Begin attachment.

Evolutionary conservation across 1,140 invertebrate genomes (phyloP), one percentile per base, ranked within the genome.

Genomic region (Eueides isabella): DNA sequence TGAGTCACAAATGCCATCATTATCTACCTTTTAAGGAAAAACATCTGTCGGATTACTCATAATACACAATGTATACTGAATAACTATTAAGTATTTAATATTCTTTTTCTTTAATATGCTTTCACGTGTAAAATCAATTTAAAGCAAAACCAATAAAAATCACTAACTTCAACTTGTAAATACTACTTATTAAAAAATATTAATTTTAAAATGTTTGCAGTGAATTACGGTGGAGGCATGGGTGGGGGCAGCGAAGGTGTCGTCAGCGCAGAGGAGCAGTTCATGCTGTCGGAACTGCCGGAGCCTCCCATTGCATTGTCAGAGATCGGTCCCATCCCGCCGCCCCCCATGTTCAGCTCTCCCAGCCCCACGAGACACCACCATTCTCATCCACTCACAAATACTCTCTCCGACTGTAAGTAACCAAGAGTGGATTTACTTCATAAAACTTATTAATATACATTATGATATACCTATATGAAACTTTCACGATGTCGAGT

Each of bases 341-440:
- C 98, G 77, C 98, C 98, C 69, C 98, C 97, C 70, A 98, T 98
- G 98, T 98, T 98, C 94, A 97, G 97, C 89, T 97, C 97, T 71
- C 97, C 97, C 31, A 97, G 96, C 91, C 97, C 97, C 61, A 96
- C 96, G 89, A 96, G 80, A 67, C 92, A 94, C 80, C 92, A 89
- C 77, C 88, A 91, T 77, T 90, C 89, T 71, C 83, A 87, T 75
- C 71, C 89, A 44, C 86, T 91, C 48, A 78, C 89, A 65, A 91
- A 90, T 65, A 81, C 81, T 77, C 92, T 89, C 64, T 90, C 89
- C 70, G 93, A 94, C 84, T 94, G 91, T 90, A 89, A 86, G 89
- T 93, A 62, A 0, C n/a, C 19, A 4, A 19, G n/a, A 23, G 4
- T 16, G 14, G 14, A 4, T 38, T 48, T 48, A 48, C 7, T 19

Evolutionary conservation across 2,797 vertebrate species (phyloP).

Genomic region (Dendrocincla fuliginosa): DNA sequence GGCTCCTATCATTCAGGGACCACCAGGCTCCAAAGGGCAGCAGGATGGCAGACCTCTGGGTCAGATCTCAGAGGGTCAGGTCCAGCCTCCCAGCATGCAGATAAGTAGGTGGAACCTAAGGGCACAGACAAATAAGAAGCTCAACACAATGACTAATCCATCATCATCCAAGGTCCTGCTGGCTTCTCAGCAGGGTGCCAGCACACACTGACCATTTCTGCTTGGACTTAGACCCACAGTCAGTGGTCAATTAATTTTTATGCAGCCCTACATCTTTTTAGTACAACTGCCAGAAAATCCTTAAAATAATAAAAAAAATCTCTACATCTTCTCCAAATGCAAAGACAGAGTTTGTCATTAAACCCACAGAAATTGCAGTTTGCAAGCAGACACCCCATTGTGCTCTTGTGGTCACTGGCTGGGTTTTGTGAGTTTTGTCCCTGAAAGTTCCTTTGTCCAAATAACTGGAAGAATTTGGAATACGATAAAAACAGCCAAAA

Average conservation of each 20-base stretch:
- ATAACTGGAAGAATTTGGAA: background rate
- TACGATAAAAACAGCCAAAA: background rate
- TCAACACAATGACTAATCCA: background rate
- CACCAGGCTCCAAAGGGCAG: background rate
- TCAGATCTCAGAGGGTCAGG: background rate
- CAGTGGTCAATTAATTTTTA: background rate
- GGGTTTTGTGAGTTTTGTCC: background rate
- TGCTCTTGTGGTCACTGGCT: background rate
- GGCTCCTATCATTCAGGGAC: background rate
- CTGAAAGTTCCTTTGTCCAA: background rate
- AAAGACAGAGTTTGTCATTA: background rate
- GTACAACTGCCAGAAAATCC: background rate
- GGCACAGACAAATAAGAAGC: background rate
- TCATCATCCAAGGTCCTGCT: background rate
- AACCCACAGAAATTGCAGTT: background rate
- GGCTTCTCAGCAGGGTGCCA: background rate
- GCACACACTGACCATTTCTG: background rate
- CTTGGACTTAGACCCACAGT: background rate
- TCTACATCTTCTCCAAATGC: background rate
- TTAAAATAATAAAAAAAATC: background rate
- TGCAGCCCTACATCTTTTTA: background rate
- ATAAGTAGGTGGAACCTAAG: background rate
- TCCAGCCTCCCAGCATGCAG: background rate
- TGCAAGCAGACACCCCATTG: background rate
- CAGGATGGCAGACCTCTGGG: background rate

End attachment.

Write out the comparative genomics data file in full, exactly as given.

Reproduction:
Evolutionary conservation across 1,140 invertebrate genomes (phyloP), one percentile per base, ranked within the genome.

Genomic region (Eueides isabella): DNA sequence TGAGTCACAAATGCCATCATTATCTACCTTTTAAGGAAAAACATCTGTCGGATTACTCATAATACACAATGTATACTGAATAACTATTAAGTATTTAATATTCTTTTTCTTTAATATGCTTTCACGTGTAAAATCAATTTAAAGCAAAACCAATAAAAATCACTAACTTCAACTTGTAAATACTACTTATTAAAAAATATTAATTTTAAAATGTTTGCAGTGAATTACGGTGGAGGCATGGGTGGGGGCAGCGAAGGTGTCGTCAGCGCAGAGGAGCAGTTCATGCTGTCGGAACTGCCGGAGCCTCCCATTGCATTGTCAGAGATCGGTCCCATCCCGCCGCCCCCCATGTTCAGCTCTCCCAGCCCCACGAGACACCACCATTCTCATCCACTCACAAATACTCTCTCCGACTGTAAGTAACCAAGAGTGGATTTACTTCATAAAACTTATTAATATACATTATGATATACCTATATGAAACTTTCACGATGTCGAGT

Each of bases 341-440:
- C 98, G 77, C 98, C 98, C 69, C 98, C 97, C 70, A 98, T 98
- G 98, T 98, T 98, C 94, A 97, G 97, C 89, T 97, C 97, T 71
- C 97, C 97, C 31, A 97, G 96, C 91, C 97, C 97, C 61, A 96
- C 96, G 89, A 96, G 80, A 67, C 92, A 94, C 80, C 92, A 89
- C 77, C 88, A 91, T 77, T 90, C 89, T 71, C 83, A 87, T 75
- C 71, C 89, A 44, C 86, T 91, C 48, A 78, C 89, A 65, A 91
- A 90, T 65, A 81, C 81, T 77, C 92, T 89, C 64, T 90, C 89
- C 70, G 93, A 94, C 84, T 94, G 91, T 90, A 89, A 86, G 89
- T 93, A 62, A 0, C n/a, C 19, A 4, A 19, G n/a, A 23, G 4
- T 16, G 14, G 14, A 4, T 38, T 48, T 48, A 48, C 7, T 19

Evolutionary conservation across 2,797 vertebrate species (phyloP).

Genomic region (Dendrocincla fuliginosa): DNA sequence GGCTCCTATCATTCAGGGACCACCAGGCTCCAAAGGGCAGCAGGATGGCAGACCTCTGGGTCAGATCTCAGAGGGTCAGGTCCAGCCTCCCAGCATGCAGATAAGTAGGTGGAACCTAAGGGCACAGACAAATAAGAAGCTCAACACAATGACTAATCCATCATCATCCAAGGTCCTGCTGGCTTCTCAGCAGGGTGCCAGCACACACTGACCATTTCTGCTTGGACTTAGACCCACAGTCAGTGGTCAATTAATTTTTATGCAGCCCTACATCTTTTTAGTACAACTGCCAGAAAATCCTTAAAATAATAAAAAAAATCTCTACATCTTCTCCAAATGCAAAGACAGAGTTTGTCATTAAACCCACAGAAATTGCAGTTTGCAAGCAGACACCCCATTGTGCTCTTGTGGTCACTGGCTGGGTTTTGTGAGTTTTGTCCCTGAAAGTTCCTTTGTCCAAATAACTGGAAGAATTTGGAATACGATAAAAACAGCCAAAA

Average conservation of each 20-base stretch:
- ATAACTGGAAGAATTTGGAA: background rate
- TACGATAAAAACAGCCAAAA: background rate
- TCAACACAATGACTAATCCA: background rate
- CACCAGGCTCCAAAGGGCAG: background rate
- TCAGATCTCAGAGGGTCAGG: background rate
- CAGTGGTCAATTAATTTTTA: background rate
- GGGTTTTGTGAGTTTTGTCC: background rate
- TGCTCTTGTGGTCACTGGCT: background rate
- GGCTCCTATCATTCAGGGAC: background rate
- CTGAAAGTTCCTTTGTCCAA: background rate
- AAAGACAGAGTTTGTCATTA: background rate
- GTACAACTGCCAGAAAATCC: background rate
- GGCACAGACAAATAAGAAGC: background rate
- TCATCATCCAAGGTCCTGCT: background rate
- AACCCACAGAAATTGCAGTT: background rate
- GGCTTCTCAGCAGGGTGCCA: background rate
- GCACACACTGACCATTTCTG: background rate
- CTTGGACTTAGACCCACAGT: background rate
- TCTACATCTTCTCCAAATGC: background rate
- TTAAAATAATAAAAAAAATC: background rate
- TGCAGCCCTACATCTTTTTA: background rate
- ATAAGTAGGTGGAACCTAAG: background rate
- TCCAGCCTCCCAGCATGCAG: background rate
- TGCAAGCAGACACCCCATTG: background rate
- CAGGATGGCAGACCTCTGGG: background rate